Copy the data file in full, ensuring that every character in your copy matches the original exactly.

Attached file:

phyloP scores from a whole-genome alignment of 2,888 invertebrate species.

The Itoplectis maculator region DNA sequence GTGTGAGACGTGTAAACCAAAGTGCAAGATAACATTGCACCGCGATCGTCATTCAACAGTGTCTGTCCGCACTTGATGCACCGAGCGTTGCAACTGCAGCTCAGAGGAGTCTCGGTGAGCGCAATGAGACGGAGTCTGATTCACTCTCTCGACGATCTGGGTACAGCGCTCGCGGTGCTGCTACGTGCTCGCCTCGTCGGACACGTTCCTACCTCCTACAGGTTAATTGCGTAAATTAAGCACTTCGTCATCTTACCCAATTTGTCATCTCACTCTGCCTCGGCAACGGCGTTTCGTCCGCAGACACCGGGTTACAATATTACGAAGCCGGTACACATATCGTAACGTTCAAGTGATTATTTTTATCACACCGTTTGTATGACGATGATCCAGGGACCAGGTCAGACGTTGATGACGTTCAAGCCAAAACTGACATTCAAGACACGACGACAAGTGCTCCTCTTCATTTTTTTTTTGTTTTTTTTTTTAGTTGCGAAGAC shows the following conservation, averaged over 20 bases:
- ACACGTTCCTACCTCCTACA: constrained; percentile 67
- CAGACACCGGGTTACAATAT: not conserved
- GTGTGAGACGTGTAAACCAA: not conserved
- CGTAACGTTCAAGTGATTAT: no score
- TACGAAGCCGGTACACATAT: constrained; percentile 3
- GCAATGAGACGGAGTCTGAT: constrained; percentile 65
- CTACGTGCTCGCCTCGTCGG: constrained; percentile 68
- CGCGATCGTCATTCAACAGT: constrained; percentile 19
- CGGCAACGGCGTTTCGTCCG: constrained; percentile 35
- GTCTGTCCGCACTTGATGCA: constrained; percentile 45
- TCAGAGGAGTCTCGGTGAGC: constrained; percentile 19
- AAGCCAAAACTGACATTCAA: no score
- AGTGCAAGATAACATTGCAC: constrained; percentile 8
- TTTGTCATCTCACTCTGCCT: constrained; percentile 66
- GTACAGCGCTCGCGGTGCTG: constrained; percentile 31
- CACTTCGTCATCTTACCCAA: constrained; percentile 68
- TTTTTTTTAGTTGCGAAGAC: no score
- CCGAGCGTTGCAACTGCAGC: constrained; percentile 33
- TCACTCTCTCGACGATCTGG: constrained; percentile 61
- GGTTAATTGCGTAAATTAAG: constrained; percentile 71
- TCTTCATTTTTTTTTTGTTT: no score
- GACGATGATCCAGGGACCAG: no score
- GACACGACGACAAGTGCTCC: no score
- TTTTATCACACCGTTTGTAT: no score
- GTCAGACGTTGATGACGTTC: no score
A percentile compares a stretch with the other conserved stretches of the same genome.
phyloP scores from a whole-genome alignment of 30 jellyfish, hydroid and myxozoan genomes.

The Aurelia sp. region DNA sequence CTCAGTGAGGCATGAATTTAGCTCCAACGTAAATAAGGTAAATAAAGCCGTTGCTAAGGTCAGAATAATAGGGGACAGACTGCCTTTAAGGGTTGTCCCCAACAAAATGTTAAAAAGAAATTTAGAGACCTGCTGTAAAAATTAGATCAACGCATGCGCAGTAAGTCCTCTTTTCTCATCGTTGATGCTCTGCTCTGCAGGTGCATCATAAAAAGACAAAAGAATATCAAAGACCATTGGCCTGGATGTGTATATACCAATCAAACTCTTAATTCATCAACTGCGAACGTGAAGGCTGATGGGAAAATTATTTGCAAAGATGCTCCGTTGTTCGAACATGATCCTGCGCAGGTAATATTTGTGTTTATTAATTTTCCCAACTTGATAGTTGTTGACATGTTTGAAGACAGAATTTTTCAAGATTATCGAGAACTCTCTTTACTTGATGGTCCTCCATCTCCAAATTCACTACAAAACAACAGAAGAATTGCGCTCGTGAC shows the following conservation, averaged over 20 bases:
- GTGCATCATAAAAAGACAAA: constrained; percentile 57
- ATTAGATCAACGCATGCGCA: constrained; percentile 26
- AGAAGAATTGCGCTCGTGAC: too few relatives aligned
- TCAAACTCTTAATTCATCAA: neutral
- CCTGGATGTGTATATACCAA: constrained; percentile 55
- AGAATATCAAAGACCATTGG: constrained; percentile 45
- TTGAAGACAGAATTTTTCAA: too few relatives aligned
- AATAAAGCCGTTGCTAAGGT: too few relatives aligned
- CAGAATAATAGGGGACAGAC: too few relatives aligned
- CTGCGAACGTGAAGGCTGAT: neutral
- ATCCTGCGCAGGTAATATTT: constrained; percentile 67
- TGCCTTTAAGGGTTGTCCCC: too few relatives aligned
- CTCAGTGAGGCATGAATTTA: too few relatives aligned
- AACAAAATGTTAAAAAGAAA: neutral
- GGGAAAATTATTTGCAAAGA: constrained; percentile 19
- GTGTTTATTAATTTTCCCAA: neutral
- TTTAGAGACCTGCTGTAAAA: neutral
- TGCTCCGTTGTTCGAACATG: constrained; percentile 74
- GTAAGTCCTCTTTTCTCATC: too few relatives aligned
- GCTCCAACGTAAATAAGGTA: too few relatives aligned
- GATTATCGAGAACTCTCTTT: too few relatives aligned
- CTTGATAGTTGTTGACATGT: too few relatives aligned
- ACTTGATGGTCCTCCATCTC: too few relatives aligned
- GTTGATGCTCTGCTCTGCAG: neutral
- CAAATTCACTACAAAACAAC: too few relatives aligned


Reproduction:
phyloP scores from a whole-genome alignment of 2,888 invertebrate species.

The Itoplectis maculator region DNA sequence GTGTGAGACGTGTAAACCAAAGTGCAAGATAACATTGCACCGCGATCGTCATTCAACAGTGTCTGTCCGCACTTGATGCACCGAGCGTTGCAACTGCAGCTCAGAGGAGTCTCGGTGAGCGCAATGAGACGGAGTCTGATTCACTCTCTCGACGATCTGGGTACAGCGCTCGCGGTGCTGCTACGTGCTCGCCTCGTCGGACACGTTCCTACCTCCTACAGGTTAATTGCGTAAATTAAGCACTTCGTCATCTTACCCAATTTGTCATCTCACTCTGCCTCGGCAACGGCGTTTCGTCCGCAGACACCGGGTTACAATATTACGAAGCCGGTACACATATCGTAACGTTCAAGTGATTATTTTTATCACACCGTTTGTATGACGATGATCCAGGGACCAGGTCAGACGTTGATGACGTTCAAGCCAAAACTGACATTCAAGACACGACGACAAGTGCTCCTCTTCATTTTTTTTTTGTTTTTTTTTTTAGTTGCGAAGAC shows the following conservation, averaged over 20 bases:
- ACACGTTCCTACCTCCTACA: constrained; percentile 67
- CAGACACCGGGTTACAATAT: not conserved
- GTGTGAGACGTGTAAACCAA: not conserved
- CGTAACGTTCAAGTGATTAT: no score
- TACGAAGCCGGTACACATAT: constrained; percentile 3
- GCAATGAGACGGAGTCTGAT: constrained; percentile 65
- CTACGTGCTCGCCTCGTCGG: constrained; percentile 68
- CGCGATCGTCATTCAACAGT: constrained; percentile 19
- CGGCAACGGCGTTTCGTCCG: constrained; percentile 35
- GTCTGTCCGCACTTGATGCA: constrained; percentile 45
- TCAGAGGAGTCTCGGTGAGC: constrained; percentile 19
- AAGCCAAAACTGACATTCAA: no score
- AGTGCAAGATAACATTGCAC: constrained; percentile 8
- TTTGTCATCTCACTCTGCCT: constrained; percentile 66
- GTACAGCGCTCGCGGTGCTG: constrained; percentile 31
- CACTTCGTCATCTTACCCAA: constrained; percentile 68
- TTTTTTTTAGTTGCGAAGAC: no score
- CCGAGCGTTGCAACTGCAGC: constrained; percentile 33
- TCACTCTCTCGACGATCTGG: constrained; percentile 61
- GGTTAATTGCGTAAATTAAG: constrained; percentile 71
- TCTTCATTTTTTTTTTGTTT: no score
- GACGATGATCCAGGGACCAG: no score
- GACACGACGACAAGTGCTCC: no score
- TTTTATCACACCGTTTGTAT: no score
- GTCAGACGTTGATGACGTTC: no score
A percentile compares a stretch with the other conserved stretches of the same genome.
phyloP scores from a whole-genome alignment of 30 jellyfish, hydroid and myxozoan genomes.

The Aurelia sp. region DNA sequence CTCAGTGAGGCATGAATTTAGCTCCAACGTAAATAAGGTAAATAAAGCCGTTGCTAAGGTCAGAATAATAGGGGACAGACTGCCTTTAAGGGTTGTCCCCAACAAAATGTTAAAAAGAAATTTAGAGACCTGCTGTAAAAATTAGATCAACGCATGCGCAGTAAGTCCTCTTTTCTCATCGTTGATGCTCTGCTCTGCAGGTGCATCATAAAAAGACAAAAGAATATCAAAGACCATTGGCCTGGATGTGTATATACCAATCAAACTCTTAATTCATCAACTGCGAACGTGAAGGCTGATGGGAAAATTATTTGCAAAGATGCTCCGTTGTTCGAACATGATCCTGCGCAGGTAATATTTGTGTTTATTAATTTTCCCAACTTGATAGTTGTTGACATGTTTGAAGACAGAATTTTTCAAGATTATCGAGAACTCTCTTTACTTGATGGTCCTCCATCTCCAAATTCACTACAAAACAACAGAAGAATTGCGCTCGTGAC shows the following conservation, averaged over 20 bases:
- GTGCATCATAAAAAGACAAA: constrained; percentile 57
- ATTAGATCAACGCATGCGCA: constrained; percentile 26
- AGAAGAATTGCGCTCGTGAC: too few relatives aligned
- TCAAACTCTTAATTCATCAA: neutral
- CCTGGATGTGTATATACCAA: constrained; percentile 55
- AGAATATCAAAGACCATTGG: constrained; percentile 45
- TTGAAGACAGAATTTTTCAA: too few relatives aligned
- AATAAAGCCGTTGCTAAGGT: too few relatives aligned
- CAGAATAATAGGGGACAGAC: too few relatives aligned
- CTGCGAACGTGAAGGCTGAT: neutral
- ATCCTGCGCAGGTAATATTT: constrained; percentile 67
- TGCCTTTAAGGGTTGTCCCC: too few relatives aligned
- CTCAGTGAGGCATGAATTTA: too few relatives aligned
- AACAAAATGTTAAAAAGAAA: neutral
- GGGAAAATTATTTGCAAAGA: constrained; percentile 19
- GTGTTTATTAATTTTCCCAA: neutral
- TTTAGAGACCTGCTGTAAAA: neutral
- TGCTCCGTTGTTCGAACATG: constrained; percentile 74
- GTAAGTCCTCTTTTCTCATC: too few relatives aligned
- GCTCCAACGTAAATAAGGTA: too few relatives aligned
- GATTATCGAGAACTCTCTTT: too few relatives aligned
- CTTGATAGTTGTTGACATGT: too few relatives aligned
- ACTTGATGGTCCTCCATCTC: too few relatives aligned
- GTTGATGCTCTGCTCTGCAG: neutral
- CAAATTCACTACAAAACAAC: too few relatives aligned